He sat down ponderingly on the log, leaving Madge standing. At the sound of his voice, Wolf's ears had flattened down, then his mouth had opened in a laugh. He trotted slowly up to the stranger and first smelled his hands, then licked them with his tongue.
Skiff Miller patted the dog's head, and slowly and solemnly repeated, "Well, I'll be damned!"
"Excuse me, ma'am," he said the next moment "I was just s'prised some, that was all."
"We're surprised, too," she answered lightly. "We never saw Wolf make up to a stranger before."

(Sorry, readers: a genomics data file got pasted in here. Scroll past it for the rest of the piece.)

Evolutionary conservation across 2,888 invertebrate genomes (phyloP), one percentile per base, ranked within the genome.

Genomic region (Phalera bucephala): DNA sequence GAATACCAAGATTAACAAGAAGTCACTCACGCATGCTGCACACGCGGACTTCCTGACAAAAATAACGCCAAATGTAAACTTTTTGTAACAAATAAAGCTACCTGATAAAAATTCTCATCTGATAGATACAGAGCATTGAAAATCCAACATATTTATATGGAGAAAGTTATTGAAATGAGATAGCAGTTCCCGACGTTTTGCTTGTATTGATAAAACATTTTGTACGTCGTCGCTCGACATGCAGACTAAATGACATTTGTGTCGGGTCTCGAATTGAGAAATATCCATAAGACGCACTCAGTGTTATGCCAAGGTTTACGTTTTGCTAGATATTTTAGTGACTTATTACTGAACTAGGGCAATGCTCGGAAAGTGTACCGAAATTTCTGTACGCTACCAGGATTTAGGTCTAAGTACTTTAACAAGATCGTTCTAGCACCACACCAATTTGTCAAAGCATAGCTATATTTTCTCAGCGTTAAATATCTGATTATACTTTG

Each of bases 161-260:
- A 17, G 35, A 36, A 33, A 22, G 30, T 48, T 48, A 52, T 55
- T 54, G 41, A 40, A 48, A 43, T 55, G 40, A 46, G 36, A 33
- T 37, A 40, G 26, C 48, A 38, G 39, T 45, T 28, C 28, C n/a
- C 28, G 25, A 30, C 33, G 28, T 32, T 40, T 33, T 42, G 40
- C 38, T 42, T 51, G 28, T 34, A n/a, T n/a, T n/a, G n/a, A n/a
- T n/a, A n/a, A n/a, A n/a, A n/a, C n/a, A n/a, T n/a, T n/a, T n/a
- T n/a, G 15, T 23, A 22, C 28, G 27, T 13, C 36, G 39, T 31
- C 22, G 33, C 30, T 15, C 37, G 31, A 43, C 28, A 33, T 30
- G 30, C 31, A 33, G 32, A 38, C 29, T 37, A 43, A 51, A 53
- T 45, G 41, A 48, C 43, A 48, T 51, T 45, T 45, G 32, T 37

"Is that what you call him - Wolf?" the man asked.
Madge nodded. "But I can't understand his friendliness toward you - unless it's because you're from the Klondike. He's a Klondike dog, you know."
"Yes'm," Miller said absently. He lifted one of Wolf's fore legs and examined the foot-pads, pressing them and denting them with his thumb. "Kind of SOFT," he remarked. "He ain't been on trail for a long time."
"I say," Walt broke in, "it is remarkable the way he lets you handle him."